Irishman John Moore is the type of fellow who you can talk easily with about anything – current events, writers, how the Irish can be fun but how they can also take you down a notch if they feel you need it. Here with Moviehole, Moore gets into the whole aspect of social media from directing his new thriller “I.T.” starring Pierce Brosnan (produced by Voltage Pictures). It’s just too bad we couldn’t have a whiskey at the time, then it would seem like we were back in some classic Irish pub, talking about James Joyce and the like.
Moviehole: How did you get into directing?
John Moore: I started off as a journalist/photographer. I wanted to be a photojournalist, and I got diverted somehow, I wasn’t good at it or I would be doing it if I was. I started doing cheap-ass videos, and then I got an incredibly lucky break in 1999 from Tom Rothman (chairman of Sony Pictures Entertainment Motion Pictures Group). He caught a commercial of mine and offered me a movie, that’s how I got in. I ended up shooting five movies for Tom, I doubt I’d be in movies except for that lucky break. Robert Evans has a great quote about preparation meeting opportunity (“Luck is where opportunity meets preparation”).
That’s the great thing about America, you can walk in a room and get your shot and it’s up to you. Failing is not that painful, not trying is what haunts the soul. I was convinced that my directing was an aberration and I thought I would do it once and I would be unmasked as a fraud — that was my sense. “Behind Enemy Lines” was my first movie. I remember my lease on my apartment was running out in December and the movie was being released early November, I thought I’d go home after that and there were plenty of reviewers to encourage me. Thankfully I got to keep doing films for awhile.
I spent a good decade and a half working with big studios, it’s changed a lot; I think there’s a real director squeeze, of course I’m looking at this from my perspective, I think there’s something troubling going on. There are only a handful of real talented directors on a list, and I’m not on the list along with several others, there’s something a little structuring going on. I think directors are going to be called drivers (as in driving a movie).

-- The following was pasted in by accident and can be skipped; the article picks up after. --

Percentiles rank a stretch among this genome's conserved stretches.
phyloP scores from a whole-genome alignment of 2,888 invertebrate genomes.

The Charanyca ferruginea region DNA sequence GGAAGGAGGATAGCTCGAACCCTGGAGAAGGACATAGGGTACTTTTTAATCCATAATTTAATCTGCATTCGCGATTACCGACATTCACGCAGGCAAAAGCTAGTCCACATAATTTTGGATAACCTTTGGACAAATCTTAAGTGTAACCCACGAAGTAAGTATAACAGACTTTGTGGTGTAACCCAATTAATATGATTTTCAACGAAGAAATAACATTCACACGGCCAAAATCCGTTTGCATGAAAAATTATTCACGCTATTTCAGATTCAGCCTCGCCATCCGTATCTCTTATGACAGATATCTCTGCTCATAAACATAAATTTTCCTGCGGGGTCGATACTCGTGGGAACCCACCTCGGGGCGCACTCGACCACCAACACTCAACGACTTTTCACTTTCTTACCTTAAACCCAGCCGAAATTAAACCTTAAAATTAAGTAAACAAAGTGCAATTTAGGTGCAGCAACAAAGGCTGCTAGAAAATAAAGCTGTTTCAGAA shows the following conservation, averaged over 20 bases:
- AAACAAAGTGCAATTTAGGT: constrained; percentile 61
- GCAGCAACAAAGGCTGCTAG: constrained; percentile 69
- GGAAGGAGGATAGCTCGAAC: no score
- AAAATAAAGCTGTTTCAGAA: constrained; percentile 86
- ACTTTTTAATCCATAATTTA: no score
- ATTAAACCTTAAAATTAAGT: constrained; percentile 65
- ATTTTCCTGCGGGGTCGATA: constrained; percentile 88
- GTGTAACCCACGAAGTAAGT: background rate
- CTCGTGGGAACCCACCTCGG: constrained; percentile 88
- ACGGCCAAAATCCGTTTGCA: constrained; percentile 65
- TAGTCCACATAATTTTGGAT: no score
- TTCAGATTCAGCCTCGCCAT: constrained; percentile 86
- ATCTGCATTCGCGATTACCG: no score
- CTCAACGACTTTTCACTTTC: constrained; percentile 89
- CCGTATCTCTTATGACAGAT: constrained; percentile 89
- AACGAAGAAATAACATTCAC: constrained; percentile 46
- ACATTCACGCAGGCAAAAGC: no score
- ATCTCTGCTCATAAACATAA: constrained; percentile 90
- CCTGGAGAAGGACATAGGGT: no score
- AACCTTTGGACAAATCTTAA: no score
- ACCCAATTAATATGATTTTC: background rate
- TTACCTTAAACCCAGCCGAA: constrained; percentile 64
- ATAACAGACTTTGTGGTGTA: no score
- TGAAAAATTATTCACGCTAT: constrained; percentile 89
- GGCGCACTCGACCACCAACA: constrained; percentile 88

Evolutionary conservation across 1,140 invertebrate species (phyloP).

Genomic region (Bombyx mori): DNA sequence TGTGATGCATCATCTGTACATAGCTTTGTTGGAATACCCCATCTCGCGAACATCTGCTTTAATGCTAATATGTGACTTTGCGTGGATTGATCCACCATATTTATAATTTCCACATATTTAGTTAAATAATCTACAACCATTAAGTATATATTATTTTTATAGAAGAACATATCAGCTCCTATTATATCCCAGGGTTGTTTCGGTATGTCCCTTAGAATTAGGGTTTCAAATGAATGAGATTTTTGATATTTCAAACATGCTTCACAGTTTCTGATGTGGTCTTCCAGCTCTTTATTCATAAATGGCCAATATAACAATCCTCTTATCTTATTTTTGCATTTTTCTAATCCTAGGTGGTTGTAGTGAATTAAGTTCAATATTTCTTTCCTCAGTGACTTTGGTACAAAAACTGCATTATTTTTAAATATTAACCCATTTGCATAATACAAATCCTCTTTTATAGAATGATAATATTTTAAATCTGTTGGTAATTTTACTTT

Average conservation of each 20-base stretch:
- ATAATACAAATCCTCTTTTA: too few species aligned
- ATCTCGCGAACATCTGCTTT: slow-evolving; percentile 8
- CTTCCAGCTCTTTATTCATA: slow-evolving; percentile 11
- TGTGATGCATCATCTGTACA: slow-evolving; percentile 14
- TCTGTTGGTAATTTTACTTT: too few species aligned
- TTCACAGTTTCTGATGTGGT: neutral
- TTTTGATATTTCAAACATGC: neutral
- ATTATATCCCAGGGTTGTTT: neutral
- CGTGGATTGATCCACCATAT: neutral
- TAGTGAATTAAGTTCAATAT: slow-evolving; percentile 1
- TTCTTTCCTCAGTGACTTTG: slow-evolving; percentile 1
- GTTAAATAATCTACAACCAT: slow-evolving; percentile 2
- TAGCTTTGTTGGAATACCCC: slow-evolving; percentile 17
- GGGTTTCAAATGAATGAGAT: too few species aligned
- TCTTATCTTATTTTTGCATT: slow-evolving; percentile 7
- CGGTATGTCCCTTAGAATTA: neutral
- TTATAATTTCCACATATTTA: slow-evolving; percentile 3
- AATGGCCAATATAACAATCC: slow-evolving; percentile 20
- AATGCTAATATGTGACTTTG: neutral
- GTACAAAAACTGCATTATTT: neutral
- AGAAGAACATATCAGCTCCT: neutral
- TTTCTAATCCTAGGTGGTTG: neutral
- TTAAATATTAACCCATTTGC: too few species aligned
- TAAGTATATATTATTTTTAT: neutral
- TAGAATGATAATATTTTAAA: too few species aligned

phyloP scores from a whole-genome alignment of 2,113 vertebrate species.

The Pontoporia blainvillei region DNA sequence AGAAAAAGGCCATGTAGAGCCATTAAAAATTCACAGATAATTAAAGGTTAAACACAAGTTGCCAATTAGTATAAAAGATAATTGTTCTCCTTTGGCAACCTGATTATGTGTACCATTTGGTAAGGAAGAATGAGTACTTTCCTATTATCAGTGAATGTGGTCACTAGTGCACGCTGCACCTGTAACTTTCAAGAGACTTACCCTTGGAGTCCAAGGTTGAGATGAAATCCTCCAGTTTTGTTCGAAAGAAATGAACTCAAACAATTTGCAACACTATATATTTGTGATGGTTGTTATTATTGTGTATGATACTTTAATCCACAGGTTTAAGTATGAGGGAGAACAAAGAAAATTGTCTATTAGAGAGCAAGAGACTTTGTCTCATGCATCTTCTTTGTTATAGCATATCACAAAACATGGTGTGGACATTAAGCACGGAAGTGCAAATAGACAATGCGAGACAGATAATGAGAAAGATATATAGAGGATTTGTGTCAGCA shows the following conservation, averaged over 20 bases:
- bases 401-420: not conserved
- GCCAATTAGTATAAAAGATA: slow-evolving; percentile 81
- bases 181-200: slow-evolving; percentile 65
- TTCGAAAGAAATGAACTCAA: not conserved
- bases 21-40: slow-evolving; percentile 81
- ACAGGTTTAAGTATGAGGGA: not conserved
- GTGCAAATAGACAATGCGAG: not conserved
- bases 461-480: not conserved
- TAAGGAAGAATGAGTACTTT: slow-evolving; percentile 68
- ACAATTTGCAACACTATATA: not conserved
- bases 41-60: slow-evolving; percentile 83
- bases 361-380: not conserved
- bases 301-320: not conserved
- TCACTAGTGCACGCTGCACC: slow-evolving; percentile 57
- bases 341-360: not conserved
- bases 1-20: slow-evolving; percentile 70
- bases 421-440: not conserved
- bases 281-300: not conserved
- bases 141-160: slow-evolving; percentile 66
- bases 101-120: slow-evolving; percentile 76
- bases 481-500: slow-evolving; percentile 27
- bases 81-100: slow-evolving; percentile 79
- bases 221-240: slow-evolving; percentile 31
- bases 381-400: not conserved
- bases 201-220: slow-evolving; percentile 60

When Martin Scorsese and Michael Mann die off, I don’t see a big crop of directors coming off after them. The independent sector is a joke right now, it’s actually dependent. And when a guy like Michael Mann struggles or there is the failure of “Snowden” with Oliver Stone who is a genius and he can’t get people to look in his direction, that’s odd.
Moviehole: I see a lot of independent movie trailers that seem all about angst and personal problems, mostly. What do you think about that?
JM: I have a theory and partly it’s about why I wanted to make “I.T.” – about the post 9/11 years, when people start to look on their own problems and that dominates their life. A person used to get depressed, think and then take action. Now we have a platform, which has millennials decrying their own existence across social media. The underlying need for affirmation is not trivial, it is worrying, it takes all sorts of forms, humblebragging or “I’m better than that.” When I made “I.T.,” I wasn’t interested in technology itself, only what it can do to people. It’s remarkable we are developing a consciousness about our social media on what type of people we are; my kid is nine years old and I see he is already developing an anxious sense about wanting to belong to one tribe or another.
Moviehole: What were the challenges of IT and how did you get onto this project?